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US: Appeal court decision could cripple anti-cartel enforcement

 |  May 19, 2014

The US Department of Justice, Federal Trade Commission and the American Antitrust Institute are speaking out against a recent US Court of Appeal decision that antitrust insiders say could undercut regulators’ ability to curb cartel abuse.

The US Court of Appeals in Chicago ruled last March that US antitrust law cannot crack down on foreign price-fixing cartels that have merely an “indirect effect” on US commerce. The decision stems from a dispute introduced by Motorola Mobility over whether multinational LCD screen price-fixing collusion harmed Motorola in the US, or just its foreign units.

The court ruled the collusion harmed only those foreign subsidiaries. Further, it decided, Motorola assumed its own risk by doing businesses where no competition policy is enforced.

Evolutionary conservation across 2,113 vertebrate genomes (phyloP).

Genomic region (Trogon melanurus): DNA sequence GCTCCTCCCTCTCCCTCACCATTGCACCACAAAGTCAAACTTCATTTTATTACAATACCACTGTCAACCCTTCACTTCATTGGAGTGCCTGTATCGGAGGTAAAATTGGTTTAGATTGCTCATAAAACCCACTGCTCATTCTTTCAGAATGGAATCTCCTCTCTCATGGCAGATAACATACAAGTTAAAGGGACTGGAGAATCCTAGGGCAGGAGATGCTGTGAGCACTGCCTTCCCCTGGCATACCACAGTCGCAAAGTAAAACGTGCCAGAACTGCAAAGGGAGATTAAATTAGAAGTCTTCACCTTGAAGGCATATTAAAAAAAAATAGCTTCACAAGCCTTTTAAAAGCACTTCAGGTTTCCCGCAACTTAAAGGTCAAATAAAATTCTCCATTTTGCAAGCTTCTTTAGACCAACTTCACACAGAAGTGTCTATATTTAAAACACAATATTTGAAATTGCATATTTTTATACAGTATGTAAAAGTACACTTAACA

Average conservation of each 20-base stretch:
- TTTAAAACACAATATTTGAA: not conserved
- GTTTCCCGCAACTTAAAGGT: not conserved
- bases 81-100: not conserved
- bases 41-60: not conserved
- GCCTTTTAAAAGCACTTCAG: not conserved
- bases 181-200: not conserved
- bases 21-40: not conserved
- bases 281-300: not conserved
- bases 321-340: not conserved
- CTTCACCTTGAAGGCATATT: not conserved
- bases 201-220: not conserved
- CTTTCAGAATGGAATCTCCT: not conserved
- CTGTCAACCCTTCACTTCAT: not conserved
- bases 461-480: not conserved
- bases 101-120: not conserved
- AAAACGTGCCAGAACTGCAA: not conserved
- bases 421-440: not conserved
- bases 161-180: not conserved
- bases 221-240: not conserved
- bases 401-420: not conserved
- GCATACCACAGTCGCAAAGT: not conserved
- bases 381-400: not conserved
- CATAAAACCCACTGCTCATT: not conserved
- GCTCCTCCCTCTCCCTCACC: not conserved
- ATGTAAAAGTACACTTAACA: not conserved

The appellate judges found that exerting US antitrust law on those jurisdictions would harm foreign relations and negatively affect those nations from being able to independently regulate commerce.

But the DOJ and AAI say that ruling has serious, negative implications for the ability of authorities to fight cartel abuse. The appellate court decision “could be crippling,” according to AAI general counsel Richard Brunell. “it would severely undercut anti-cartel enforcement,” he said.

Following that March ruling, the DOJ and FTC quickly asked the appeals court to reverse its own decision. In a filing last month the regulators said the ruling is “likely to constrain the government’s ability to effectively prosecute cartels that substantially and intentionally harm US commerce and consumers.”

Now, the AAI and DOJ have asked for a rehearing before the appeals court panel, reports say. The appeals court has also asked for the US Commerce and State departments to comment on the matter.

Full content: Bloomberg

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